Operations and Quality Management "Research Forecasting Essay

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Operations and Quality Management

"Research forecasting and demand. As a regional manager of 27 Burger Queens, you are thinking about expanding the number of outlets in your area. What types of forecasts would you want to create in order to support your decision?"

First Student

Of the many types of forecasts that would need to be created to deliver accurate location analysis and expansion plans, the most critical of all are geo-economic analysis of potentially high growth areas that would not cannibalize the sales of existing Burger Queen restaurants. Location-based and impact assessment programs would need to be created for each of the specific locations being considered to ensure other restaurants' sales and the potential business of other franchisees is not negatively impacted by the decision to expand (Leung, 2003). Location and impact assessments would need to take into account the composition of the target market in the immediate radius of the potential sites by socio-economic, demographic, psychographic and existing brand loyalties as well. All of these analyses could be completed using data dining and advanced analytics processes and procedures to ensure orthogonality of each location relative to another and consistency of selection criteria being used (Prewitt, 2007).Buy full Download Microsoft Word File paper
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Essay on Operations and Quality Management "Research Forecasting and Assignment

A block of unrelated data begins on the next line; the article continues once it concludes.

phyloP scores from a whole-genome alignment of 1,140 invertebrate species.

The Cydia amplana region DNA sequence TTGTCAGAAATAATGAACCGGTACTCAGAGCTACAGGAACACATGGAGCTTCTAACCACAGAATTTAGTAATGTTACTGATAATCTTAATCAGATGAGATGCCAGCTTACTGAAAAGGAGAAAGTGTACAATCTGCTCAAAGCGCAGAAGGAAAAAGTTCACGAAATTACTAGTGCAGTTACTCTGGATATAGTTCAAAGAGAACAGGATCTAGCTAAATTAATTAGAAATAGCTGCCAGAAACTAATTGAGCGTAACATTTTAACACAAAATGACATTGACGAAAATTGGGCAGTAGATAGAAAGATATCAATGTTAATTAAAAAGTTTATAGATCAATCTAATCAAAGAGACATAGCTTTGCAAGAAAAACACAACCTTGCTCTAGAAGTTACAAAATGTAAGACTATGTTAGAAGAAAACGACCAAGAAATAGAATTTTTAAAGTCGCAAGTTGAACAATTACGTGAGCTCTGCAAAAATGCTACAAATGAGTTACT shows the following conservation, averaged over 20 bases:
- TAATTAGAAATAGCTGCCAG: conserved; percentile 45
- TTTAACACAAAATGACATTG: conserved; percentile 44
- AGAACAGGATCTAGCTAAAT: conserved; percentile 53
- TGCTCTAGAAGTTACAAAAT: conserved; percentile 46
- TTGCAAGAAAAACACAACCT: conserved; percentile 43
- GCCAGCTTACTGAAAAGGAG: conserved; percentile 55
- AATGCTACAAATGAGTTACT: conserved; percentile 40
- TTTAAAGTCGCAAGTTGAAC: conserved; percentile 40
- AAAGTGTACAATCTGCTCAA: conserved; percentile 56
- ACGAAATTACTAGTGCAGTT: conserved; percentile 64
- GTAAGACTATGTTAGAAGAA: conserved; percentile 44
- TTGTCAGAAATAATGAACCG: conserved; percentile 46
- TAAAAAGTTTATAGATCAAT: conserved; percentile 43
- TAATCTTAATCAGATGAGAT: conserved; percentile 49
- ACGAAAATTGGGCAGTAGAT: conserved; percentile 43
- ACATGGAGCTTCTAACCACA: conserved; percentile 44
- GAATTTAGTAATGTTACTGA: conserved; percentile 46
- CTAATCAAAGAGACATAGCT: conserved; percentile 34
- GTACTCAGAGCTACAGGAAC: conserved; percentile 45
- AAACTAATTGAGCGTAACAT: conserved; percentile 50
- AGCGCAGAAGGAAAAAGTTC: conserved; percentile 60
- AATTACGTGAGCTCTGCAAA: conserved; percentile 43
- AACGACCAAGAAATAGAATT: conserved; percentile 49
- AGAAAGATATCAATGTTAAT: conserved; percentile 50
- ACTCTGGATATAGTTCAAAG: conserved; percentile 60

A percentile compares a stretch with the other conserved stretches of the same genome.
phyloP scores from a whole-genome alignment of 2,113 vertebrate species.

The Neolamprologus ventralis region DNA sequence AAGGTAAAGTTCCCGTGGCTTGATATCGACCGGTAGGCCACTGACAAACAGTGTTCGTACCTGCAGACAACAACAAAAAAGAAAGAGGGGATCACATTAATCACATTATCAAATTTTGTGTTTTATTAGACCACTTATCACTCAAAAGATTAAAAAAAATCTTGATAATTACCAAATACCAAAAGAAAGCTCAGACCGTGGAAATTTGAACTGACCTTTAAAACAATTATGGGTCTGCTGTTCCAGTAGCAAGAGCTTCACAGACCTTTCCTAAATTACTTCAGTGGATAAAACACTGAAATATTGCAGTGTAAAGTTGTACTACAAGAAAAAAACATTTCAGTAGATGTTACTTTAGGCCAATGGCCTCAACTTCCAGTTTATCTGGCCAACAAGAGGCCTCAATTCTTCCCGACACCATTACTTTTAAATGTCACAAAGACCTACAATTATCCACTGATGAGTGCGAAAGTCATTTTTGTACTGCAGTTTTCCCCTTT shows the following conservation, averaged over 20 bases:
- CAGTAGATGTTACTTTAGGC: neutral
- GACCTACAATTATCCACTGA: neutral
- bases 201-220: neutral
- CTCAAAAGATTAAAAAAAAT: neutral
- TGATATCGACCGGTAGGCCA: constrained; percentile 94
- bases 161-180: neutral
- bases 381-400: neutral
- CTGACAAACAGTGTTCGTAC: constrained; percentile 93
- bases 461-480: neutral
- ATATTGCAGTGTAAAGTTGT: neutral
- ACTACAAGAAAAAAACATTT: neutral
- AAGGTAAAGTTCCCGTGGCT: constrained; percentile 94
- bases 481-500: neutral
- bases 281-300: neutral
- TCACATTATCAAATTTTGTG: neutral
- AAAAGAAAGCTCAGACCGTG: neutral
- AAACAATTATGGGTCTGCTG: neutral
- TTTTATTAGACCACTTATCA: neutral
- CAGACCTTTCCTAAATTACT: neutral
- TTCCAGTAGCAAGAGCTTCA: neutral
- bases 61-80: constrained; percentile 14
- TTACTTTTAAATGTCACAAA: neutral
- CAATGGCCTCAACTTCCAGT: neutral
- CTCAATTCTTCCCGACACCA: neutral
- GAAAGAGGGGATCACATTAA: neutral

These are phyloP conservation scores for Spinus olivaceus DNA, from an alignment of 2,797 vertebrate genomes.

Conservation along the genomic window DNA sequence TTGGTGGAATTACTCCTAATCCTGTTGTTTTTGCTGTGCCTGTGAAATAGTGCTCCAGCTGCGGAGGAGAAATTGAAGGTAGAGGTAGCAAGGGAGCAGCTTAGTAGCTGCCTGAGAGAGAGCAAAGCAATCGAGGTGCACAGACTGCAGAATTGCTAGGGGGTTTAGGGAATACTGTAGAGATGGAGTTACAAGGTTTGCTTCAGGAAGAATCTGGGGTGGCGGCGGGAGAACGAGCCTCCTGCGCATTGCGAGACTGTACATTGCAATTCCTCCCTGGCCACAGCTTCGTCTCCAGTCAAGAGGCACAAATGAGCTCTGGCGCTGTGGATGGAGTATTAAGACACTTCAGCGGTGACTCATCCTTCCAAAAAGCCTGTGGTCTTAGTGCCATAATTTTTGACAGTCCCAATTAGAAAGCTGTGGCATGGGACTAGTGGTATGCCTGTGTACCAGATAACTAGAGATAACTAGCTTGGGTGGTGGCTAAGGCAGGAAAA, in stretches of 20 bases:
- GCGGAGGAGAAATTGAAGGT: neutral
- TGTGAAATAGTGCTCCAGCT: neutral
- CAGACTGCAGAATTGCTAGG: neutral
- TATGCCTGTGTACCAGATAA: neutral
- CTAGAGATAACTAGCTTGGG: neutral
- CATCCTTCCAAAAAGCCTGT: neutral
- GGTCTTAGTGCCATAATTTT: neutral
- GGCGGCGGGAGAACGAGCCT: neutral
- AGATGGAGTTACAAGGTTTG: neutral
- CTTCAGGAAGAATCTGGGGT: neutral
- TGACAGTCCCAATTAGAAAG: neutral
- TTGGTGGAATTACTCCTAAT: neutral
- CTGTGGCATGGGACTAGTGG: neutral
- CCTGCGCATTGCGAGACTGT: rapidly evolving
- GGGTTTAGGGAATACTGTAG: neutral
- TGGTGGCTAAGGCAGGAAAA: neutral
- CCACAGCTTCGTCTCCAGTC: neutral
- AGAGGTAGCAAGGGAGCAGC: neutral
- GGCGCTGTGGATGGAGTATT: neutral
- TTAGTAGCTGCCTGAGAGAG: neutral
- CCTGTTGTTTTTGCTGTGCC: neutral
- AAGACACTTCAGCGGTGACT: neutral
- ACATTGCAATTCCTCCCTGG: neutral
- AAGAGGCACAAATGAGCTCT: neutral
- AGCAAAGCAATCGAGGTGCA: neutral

With econometric and customer segmentation data, both simple and gravitational methods for trade area analysis next need to be completed. Using a Geographic Information System (GIS) to integrate together data sets of population size, demographic composition, per capita incomes, discretionary income and an assessment of local competition . The manager for Burger Queen could have an excellent idea of where each store location needs to be based. Using GIS data to further differentiate by open retail locations could also give the manager greater insight into how best to geographically position the potential Burger Queen locations for greatest competitive advantage against the competition as well (Prewitt, 2007). In addition to accomplishing these tasks from an analytics standpoint, the GIS system could also tell the manager were competitors are the strongest, meaning they are areas that are unassailable in terms of market development (Leung, 2003). For example of there is a specific area of the city or region that is highly loyal to Subway or McDonald's, the GIS systems could quickly show that data, indicating high concentrations of very brand-loyal customers. This would make launching a store in any of these locations extremely difficult.

Finally the location of the store needs to cater to how residents of that area prefer to purchase fast food. For many, the drive-thru window is their choice given the time savings and the opportunity to continue having conversations on their cell phones in their cars. For many quick service restaurants (QSR) the drive-thru window is responsible for the majority of revenue and consistently ranks high as a customer preferred way of purchasing (Meng, Tepanon, Uysal, 2008).

Second Student